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The New Yorker: "What begins as a cruel comic romp ends as a surprisingly winning story of hardship and resilience."

Date: Jun 28 2011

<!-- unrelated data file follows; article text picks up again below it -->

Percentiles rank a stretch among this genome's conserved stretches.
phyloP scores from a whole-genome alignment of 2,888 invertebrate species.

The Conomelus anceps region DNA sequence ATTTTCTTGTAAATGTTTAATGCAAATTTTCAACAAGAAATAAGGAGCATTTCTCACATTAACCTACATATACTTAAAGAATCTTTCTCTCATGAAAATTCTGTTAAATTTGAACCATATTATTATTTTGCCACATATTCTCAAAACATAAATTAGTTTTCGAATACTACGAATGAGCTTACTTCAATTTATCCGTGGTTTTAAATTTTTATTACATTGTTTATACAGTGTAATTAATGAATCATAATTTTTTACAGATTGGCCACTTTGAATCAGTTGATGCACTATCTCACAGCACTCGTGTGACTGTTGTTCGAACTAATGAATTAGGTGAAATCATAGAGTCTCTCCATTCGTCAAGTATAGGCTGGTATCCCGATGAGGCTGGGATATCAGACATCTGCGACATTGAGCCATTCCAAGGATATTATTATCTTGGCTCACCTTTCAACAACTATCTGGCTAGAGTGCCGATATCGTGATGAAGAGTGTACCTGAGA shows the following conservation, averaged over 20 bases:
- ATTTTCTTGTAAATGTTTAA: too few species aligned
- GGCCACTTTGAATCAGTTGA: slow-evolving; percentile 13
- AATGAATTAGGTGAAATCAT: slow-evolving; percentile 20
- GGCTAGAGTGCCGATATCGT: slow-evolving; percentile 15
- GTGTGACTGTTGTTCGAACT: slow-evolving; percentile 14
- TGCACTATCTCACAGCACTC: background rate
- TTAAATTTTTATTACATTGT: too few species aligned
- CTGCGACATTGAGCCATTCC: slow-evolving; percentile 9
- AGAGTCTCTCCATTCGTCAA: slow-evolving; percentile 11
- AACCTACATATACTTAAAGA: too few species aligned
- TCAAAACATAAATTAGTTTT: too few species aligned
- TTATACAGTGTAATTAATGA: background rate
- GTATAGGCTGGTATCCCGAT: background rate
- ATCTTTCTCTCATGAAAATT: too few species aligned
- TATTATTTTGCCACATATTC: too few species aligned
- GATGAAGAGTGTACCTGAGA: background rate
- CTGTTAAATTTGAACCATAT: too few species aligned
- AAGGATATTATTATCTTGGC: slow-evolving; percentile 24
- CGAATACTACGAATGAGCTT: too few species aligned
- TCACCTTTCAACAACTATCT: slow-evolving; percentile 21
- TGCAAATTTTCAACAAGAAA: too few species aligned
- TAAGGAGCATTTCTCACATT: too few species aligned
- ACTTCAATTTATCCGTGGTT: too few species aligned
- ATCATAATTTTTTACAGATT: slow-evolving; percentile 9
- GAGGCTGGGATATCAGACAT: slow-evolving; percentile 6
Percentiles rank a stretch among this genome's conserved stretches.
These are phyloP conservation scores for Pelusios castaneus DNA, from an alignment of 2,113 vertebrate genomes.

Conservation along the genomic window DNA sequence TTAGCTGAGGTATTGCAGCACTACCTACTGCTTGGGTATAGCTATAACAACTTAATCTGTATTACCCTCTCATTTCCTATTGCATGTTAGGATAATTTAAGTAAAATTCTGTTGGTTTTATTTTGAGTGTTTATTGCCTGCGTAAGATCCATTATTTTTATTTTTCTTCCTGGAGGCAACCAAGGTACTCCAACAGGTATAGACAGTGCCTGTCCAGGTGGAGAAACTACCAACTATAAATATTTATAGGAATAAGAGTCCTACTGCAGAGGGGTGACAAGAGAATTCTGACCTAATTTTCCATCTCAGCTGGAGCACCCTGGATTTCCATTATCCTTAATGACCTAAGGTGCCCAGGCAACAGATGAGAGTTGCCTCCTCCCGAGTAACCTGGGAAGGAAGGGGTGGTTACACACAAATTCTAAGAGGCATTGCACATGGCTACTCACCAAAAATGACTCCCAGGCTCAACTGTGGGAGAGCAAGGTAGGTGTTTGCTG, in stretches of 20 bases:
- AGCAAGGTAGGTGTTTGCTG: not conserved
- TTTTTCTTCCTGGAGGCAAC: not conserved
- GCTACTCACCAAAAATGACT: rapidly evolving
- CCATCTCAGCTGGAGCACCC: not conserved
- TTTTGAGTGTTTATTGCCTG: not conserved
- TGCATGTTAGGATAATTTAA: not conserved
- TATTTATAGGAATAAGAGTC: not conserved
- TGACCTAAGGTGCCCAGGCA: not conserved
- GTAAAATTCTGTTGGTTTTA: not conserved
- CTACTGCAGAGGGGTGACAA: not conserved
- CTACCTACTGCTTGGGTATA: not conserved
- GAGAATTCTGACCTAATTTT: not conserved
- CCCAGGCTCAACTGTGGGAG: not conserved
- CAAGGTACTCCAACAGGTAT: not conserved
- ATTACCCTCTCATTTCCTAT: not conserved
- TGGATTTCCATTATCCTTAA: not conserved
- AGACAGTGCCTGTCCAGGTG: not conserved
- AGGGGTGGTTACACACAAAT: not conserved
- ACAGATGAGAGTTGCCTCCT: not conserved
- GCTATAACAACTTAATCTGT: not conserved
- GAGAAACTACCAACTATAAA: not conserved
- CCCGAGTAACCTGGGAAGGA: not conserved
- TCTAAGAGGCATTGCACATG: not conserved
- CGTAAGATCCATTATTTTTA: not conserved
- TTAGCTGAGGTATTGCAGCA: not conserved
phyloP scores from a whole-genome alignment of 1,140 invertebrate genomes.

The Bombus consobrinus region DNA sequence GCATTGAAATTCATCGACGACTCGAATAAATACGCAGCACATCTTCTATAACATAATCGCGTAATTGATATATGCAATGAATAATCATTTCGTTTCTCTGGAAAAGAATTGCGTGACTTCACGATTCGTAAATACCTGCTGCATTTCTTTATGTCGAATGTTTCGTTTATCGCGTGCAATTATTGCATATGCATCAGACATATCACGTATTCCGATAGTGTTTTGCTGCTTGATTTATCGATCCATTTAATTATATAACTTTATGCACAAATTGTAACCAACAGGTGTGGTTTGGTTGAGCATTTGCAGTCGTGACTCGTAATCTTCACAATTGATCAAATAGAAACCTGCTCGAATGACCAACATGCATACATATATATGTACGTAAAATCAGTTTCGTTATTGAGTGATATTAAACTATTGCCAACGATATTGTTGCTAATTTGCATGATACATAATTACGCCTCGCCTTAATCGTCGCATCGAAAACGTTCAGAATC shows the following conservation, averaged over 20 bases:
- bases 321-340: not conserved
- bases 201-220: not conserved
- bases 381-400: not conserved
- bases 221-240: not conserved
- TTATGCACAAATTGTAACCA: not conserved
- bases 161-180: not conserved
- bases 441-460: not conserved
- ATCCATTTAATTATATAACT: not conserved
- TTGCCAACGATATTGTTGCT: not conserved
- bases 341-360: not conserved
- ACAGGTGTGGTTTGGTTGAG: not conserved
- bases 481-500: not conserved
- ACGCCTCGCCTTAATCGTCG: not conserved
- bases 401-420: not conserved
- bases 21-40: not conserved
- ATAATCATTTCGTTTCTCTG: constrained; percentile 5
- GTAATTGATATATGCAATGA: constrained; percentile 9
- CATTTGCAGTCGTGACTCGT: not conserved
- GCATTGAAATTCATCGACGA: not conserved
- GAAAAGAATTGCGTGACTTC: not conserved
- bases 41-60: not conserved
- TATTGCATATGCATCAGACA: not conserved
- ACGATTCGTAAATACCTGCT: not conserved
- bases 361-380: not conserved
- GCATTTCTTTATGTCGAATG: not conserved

In this acidly funny novel, three generations of Russian women survive Communism, emigration, disease, pedophiles, poverty, and, most impressively, each other. The narrator, Rosalinda Achmetowna, is a vain and scornful mother, who berates her hapless husband as a “turd” and disparages her long-suffering daughter Sulfia as “stupid” and “deformed.” When Sulfia becomes pregnant, Rosa attempts to abort the fetus, without success. She soon develops a soft spot for her new granddaughter, however, and schemes to steal her from Sulfia. Throughout, Rosa’s voice is merciless, but Bronsky gradually coaxes tenderness and sympathy from the scrim of her contempt. What begins as a cruel comic romp ends as a surprisingly winning story of hardship and resilience.